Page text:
Journal Browser Advanced Search Help
Journal Browser Advanced search HELP
J Korean Pediatr Soc. 2002 Jun;45(6):754-763. Korean. Original Article.
Lee SY , Shin CH , Yang SW .
Department of Pediatrics, Seoul National University College of Medicine, Seoul, Korea.

PURPOSE: The incidence of type 2 diabetes in children and adolescents has been reported to increase recently. The aim of this study is to investigate the clinical features of type 2 diabetes developing during childhood and adolescent period. METHODS: The medical records of 33 patients with type 2 diabetes were reviewed. We analysed clinical manifestations, demographic data, and modes and responses of treatment. RESULTS: Age at diagnosis was 13.4+/-1.8 years. Seventy percent of patients revealed pubertal signs at diagnosis. Half of the patients had BMI more than 25 kg/m2. Seventy-three percent of patients had family history of type 2 diabetes. Acanthosis nigricans were found in 18% of patients. Nineteen(57.6%) patients were diagnosed incidentally by random urine or blood glucose test without any typical diabetic symptom or sign. The modes of therapy to control hyperglycemia were insulin alone(75.8%), oral hypoglycemic agents alone(9.1%), insulin and oral hypoglycemia agents(9.1%), and only diet with exercise(6%). At the time of investigation, 45.5% of patients were not using insulin. The typical diabetic symptoms at diagnosis were more prevalent in patients who required insulin for more than two years than patients who did not(P<0.05). CONCLUSION: The development of type 2 diabetes in children and adolescents is possibly related to puberty, obesity, family history, and defects in insulin secretion rather than insulin resistance. Many children and adolescents with type 2 diabetes required insulin initially and some of them could discontinue. More than half of the patients were diagnosed as diabetes without any typical symptom or sign, which might be one of the predictive factors of the prolonged insulin requirement.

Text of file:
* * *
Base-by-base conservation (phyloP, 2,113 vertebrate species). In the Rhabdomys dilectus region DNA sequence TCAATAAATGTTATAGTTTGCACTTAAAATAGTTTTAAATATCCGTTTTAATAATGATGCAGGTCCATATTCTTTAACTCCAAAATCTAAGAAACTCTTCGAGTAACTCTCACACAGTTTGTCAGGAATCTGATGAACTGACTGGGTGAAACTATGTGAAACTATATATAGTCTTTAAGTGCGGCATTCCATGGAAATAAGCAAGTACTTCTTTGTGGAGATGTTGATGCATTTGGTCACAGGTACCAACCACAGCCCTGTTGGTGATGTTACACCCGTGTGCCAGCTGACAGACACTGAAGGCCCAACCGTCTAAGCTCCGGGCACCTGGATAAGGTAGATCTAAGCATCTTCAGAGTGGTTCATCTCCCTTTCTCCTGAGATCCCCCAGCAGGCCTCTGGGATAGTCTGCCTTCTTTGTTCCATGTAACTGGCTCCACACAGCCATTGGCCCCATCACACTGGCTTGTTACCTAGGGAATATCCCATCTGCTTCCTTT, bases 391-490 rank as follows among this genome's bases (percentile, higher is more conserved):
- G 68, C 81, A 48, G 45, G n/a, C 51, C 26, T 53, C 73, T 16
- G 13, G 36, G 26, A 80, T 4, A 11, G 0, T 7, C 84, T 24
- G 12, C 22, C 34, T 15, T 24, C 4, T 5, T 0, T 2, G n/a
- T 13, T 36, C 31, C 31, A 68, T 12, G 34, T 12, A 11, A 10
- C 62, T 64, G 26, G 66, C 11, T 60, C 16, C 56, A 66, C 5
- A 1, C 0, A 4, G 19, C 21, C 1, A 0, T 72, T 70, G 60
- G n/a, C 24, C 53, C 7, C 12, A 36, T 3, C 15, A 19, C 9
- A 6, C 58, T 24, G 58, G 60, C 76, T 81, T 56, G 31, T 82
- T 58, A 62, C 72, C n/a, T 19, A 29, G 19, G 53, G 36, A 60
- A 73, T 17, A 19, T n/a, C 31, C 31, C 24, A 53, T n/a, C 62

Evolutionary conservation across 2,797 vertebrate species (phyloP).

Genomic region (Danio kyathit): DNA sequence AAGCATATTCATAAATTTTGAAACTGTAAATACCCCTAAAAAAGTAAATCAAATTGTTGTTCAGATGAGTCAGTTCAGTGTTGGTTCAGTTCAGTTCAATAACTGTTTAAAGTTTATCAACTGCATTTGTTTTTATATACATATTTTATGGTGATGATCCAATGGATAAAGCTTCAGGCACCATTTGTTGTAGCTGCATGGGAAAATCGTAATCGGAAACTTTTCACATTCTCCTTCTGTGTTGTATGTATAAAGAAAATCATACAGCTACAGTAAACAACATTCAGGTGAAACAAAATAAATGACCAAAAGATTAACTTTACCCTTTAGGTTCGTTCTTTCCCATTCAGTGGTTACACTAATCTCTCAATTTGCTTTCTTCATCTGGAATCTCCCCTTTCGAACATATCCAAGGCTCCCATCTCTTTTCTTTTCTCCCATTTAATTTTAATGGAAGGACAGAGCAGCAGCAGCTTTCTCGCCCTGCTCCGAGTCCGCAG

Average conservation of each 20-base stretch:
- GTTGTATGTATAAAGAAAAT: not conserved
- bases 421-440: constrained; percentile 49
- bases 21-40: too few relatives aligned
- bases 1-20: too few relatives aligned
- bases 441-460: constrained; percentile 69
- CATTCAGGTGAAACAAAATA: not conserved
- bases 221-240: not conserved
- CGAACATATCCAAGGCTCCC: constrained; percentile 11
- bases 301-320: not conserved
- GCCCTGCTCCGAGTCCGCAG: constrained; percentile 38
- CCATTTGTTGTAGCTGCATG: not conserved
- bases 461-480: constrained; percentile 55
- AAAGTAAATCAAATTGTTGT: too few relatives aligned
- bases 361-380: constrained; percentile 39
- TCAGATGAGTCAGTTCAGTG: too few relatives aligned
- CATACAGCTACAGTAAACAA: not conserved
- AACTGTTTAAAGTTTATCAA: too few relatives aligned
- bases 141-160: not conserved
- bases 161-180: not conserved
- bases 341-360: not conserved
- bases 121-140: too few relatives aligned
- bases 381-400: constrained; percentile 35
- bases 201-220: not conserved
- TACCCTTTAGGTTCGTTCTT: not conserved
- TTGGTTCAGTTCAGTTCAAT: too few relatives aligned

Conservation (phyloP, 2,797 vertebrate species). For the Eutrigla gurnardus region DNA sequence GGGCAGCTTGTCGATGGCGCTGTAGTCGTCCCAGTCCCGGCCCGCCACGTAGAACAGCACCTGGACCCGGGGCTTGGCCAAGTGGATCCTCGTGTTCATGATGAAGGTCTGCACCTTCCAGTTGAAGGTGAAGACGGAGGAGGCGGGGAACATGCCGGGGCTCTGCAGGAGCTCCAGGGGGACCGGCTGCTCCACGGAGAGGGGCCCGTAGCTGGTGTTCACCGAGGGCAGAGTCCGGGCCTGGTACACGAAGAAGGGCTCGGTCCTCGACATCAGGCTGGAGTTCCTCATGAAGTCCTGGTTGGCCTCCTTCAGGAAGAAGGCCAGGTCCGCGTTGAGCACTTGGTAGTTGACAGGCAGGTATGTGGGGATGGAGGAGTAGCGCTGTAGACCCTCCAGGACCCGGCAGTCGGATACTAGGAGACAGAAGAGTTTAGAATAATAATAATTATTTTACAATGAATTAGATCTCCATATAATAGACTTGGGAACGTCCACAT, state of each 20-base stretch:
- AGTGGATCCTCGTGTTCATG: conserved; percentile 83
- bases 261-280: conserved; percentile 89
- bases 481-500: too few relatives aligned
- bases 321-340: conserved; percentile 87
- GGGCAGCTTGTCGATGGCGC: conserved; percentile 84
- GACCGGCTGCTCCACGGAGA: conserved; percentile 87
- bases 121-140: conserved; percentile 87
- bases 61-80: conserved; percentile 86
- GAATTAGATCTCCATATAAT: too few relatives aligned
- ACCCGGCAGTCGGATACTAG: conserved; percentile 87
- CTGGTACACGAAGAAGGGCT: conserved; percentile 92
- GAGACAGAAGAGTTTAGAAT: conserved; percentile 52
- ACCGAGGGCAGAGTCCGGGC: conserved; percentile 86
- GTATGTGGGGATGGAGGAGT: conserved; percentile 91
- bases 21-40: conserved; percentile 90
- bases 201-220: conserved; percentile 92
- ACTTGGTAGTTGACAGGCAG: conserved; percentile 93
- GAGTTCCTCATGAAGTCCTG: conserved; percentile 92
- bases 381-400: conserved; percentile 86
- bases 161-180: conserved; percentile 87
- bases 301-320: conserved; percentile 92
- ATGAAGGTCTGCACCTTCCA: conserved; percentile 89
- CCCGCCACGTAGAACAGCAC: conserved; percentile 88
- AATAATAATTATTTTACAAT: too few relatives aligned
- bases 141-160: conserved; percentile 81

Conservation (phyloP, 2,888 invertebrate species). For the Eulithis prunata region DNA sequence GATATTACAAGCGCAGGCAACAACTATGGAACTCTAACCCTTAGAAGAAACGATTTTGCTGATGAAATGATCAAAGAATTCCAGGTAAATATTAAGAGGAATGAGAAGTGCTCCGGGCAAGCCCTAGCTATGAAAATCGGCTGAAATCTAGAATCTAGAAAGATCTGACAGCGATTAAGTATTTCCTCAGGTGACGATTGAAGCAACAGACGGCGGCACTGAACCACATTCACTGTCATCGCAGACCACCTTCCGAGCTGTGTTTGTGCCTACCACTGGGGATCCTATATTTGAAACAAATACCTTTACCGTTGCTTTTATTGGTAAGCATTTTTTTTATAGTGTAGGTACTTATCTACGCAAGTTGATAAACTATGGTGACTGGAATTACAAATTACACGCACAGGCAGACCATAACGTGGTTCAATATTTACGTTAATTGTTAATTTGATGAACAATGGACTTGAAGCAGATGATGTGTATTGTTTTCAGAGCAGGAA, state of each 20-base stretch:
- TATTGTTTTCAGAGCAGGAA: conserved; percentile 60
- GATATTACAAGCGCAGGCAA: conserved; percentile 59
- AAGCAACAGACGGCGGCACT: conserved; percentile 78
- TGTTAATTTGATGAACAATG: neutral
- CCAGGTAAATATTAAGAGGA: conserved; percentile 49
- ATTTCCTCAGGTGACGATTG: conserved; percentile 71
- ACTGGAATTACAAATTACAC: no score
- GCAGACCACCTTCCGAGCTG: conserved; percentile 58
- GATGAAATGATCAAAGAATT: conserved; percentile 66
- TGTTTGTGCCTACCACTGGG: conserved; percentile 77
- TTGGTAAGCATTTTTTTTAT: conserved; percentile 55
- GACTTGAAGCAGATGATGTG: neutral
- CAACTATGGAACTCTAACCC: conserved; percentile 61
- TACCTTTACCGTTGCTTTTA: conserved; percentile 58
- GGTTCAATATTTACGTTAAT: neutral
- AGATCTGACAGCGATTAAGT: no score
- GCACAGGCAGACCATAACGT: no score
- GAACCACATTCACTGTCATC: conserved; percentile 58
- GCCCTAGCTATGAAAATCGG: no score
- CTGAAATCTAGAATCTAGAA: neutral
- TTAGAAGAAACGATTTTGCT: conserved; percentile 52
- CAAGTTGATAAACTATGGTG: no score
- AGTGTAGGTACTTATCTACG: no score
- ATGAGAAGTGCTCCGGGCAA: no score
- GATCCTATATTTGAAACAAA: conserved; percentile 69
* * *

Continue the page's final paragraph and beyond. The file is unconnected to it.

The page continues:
Copyright © 2019. Korean Association of Medical Journal Editors.